Strategy Should be Simple
Office-speak and jargon aside, if there is an overused word in business world lexicon it is the word “strategy”.
There is nothing mystical or elusive about strategy that keeps it out of reach of front line employees – or at least there shouldn’t be – so why is it that so many corporate strategies can only be properly articulated by C-Suite executives?
It is generally accepted that the simpler the strategy, the easier it is to communicate, the easier it is to execute across an enterprise. Simple is good, complicated is bad and most organizational leaders go to great lengths to refine their strategy down to a simple statement. A reasonably coherent, guiding strategy like “Win the hearts and minds of our customers” gets bottled and flown around the world by senior leaders and the communications team and a new banner goes up in the bullpen. The trouble always seems to start after the circus is over. Ambiguity rears its ugly head and after the roadshow everyone ducks their heads down into their cubicles and forgets all about the CEO’s new strategy because “Like, I’m in finance, I don’t deal with customers.” The CEO’s new strategy becomes just a poster on the wall.
So enough about what strategy is not. If you have read this far you hopefully expect me to provide some kind of rule of thumb that can be applied to communicating strategy. I aim to please.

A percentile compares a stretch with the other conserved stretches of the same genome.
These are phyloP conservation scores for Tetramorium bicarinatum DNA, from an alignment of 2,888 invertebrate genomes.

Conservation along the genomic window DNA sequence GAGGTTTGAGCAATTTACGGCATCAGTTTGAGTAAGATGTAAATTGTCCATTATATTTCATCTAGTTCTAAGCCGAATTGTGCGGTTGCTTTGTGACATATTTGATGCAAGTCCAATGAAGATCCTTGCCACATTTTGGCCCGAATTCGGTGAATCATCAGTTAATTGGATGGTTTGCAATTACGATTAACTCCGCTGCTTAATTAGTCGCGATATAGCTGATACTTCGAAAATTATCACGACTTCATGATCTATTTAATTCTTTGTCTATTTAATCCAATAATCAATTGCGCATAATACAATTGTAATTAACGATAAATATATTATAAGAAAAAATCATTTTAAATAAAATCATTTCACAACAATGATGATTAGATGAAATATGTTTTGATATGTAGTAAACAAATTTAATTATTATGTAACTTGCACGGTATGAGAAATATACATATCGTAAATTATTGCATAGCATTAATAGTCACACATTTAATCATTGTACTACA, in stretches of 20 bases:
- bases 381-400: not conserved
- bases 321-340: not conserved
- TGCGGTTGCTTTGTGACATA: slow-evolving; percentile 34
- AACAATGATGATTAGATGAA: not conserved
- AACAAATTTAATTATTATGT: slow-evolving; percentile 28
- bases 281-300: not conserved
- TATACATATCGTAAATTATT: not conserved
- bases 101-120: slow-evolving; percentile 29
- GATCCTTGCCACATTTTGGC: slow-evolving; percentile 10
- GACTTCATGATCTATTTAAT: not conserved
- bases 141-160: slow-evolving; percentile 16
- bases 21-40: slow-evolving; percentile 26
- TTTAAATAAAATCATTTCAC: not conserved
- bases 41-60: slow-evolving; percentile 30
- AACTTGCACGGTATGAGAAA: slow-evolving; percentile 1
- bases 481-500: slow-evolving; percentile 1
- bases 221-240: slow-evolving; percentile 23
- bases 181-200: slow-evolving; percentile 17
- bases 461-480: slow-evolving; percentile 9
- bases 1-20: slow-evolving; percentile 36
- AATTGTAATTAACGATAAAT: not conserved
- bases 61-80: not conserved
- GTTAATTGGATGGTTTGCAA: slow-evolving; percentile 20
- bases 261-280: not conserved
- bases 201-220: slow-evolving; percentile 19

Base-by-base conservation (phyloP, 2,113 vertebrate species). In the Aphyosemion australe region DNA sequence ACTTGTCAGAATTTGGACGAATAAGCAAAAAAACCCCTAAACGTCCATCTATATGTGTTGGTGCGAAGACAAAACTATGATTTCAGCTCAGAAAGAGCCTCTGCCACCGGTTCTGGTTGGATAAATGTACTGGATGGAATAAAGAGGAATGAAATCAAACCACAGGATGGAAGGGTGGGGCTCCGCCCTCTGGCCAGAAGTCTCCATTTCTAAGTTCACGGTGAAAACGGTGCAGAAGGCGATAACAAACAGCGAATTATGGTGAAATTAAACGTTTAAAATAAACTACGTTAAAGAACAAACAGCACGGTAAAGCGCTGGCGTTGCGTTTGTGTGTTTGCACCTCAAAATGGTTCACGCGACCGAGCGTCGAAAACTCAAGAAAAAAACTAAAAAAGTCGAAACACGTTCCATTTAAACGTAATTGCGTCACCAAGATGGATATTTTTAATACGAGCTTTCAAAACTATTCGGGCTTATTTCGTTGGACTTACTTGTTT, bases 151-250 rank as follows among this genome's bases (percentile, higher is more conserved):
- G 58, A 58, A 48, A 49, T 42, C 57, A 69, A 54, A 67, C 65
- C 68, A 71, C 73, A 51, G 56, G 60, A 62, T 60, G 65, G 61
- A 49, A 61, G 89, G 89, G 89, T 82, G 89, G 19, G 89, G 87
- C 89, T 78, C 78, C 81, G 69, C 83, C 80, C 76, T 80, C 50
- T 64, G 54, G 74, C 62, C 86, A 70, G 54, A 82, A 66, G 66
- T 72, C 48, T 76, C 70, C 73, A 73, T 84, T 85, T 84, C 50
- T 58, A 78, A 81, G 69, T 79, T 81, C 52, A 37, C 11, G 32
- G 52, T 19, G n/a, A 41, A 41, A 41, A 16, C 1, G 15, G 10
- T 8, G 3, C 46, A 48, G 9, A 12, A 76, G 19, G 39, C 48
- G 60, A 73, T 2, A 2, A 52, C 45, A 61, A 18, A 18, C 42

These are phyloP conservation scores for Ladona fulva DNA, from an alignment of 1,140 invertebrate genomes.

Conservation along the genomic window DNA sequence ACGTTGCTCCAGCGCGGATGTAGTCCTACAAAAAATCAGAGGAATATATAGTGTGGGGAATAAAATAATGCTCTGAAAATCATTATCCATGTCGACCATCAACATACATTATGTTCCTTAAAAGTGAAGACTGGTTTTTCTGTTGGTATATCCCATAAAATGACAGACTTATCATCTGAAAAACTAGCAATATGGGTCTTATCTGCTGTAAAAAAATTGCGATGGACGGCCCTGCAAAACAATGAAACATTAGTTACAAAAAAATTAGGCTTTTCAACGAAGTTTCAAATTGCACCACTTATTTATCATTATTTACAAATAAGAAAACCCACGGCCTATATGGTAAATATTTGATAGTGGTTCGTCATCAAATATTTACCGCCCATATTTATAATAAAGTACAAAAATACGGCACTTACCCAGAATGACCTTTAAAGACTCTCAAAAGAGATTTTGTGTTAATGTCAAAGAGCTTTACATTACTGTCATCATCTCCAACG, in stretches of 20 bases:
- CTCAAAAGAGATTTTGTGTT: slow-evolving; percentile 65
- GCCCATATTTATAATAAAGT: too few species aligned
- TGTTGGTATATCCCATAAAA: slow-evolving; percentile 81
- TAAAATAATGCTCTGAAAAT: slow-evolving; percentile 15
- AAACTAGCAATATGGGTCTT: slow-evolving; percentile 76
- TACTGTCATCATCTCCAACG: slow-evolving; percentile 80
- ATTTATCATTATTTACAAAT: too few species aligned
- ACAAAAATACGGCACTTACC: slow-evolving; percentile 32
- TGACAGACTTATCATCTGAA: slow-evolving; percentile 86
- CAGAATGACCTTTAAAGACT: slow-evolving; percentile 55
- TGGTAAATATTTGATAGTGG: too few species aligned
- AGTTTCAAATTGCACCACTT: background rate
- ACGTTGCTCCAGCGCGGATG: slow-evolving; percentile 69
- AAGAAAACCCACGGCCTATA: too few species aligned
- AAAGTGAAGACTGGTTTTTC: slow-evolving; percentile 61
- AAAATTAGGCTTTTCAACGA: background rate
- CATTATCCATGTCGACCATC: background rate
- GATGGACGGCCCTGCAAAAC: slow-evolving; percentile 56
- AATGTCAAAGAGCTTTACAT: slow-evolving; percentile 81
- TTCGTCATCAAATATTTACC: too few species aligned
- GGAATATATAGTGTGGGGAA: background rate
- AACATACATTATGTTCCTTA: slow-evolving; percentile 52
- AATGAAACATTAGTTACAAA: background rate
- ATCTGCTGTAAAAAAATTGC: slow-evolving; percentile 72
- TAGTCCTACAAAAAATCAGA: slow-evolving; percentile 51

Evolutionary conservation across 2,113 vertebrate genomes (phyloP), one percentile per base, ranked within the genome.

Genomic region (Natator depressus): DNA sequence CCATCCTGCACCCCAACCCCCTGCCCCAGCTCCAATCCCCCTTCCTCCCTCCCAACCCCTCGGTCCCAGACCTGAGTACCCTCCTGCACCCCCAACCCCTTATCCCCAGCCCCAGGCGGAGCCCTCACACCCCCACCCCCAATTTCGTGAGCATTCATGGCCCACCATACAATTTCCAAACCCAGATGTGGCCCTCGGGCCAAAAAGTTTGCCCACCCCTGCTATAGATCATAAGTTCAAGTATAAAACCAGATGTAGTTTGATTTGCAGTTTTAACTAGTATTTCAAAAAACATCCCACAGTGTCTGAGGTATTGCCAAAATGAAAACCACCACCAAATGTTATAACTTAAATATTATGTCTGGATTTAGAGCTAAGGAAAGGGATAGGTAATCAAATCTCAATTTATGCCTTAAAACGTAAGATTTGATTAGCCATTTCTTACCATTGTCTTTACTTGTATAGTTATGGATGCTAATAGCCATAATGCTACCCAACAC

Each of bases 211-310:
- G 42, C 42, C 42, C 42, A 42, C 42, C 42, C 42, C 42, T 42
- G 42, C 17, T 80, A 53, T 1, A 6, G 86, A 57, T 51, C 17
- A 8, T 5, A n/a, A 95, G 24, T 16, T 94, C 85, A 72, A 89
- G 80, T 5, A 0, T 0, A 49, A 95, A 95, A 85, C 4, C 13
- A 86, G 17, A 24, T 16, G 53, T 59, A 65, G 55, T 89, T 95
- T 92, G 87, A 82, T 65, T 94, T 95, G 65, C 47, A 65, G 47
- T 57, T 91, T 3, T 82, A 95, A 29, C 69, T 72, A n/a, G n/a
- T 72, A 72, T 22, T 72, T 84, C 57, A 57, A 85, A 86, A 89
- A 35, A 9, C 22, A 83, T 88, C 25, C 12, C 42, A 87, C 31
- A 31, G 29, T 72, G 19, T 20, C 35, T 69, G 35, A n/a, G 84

A good strategy is like a poison dart: it is simple to deliver not necessarily just simple in and of itself. Creating a poison dart involves the painstaking and dangerous work of collecting poison, preparing poison and applying poison to a dart and then storing the thing in a safe place where it can remain effective until required. For a corporate strategy intended to go enterprise-wide and be a guiding principle for thousands of employees, day to day, around the world, it needs to be embedded in a great story. It should deploy itself into the minds of employees and effectively grow, on their terms, into a personalized version of your over-arching strategy. That is the secret sauce that gets around the old (and still very true) management maxim that Peter Drucker espoused sixty years ago: “Culture eats strategy for breakfast.”
A carefully crafted narrative is therefore just as important as a vehicle to deliver the carefully crafted strategy to the entire organization. In this sense, the poison is the strategy, the story is the dart.
This is no easy task, as good storytelling is a craft honed over decades. But consider the effectiveness of a good story. You remember good movies and you forget (most) of the bad ones. You tell your friends about good books and you warn them off sleepers. There is a social power to a good story that makes a corporate roadshow look like two cans and a string.
Sun Tsu, a true master of strategy, said in The Art of War that the pinnacle of excellence is to beat the enemy without fighting. Less is often more in this regard and the key to good storytelling is to strategically let the audience fill in the blanks. Where the blank spots go is up to you but remember an excellent narrative is one that forms inside the mind of the listener/reader. We are hardwired to engage with, remember and share stories with each other. If we feel we created our own version of the story we are even more likely to share and reinforce the narrative with others.
If your corporate strategy is really worth sharing with the entire organization, ask yourself what type of story can best deliver it straight into the minds of every employee and put an equal amount of time and energy into crafting a solid narrative around it.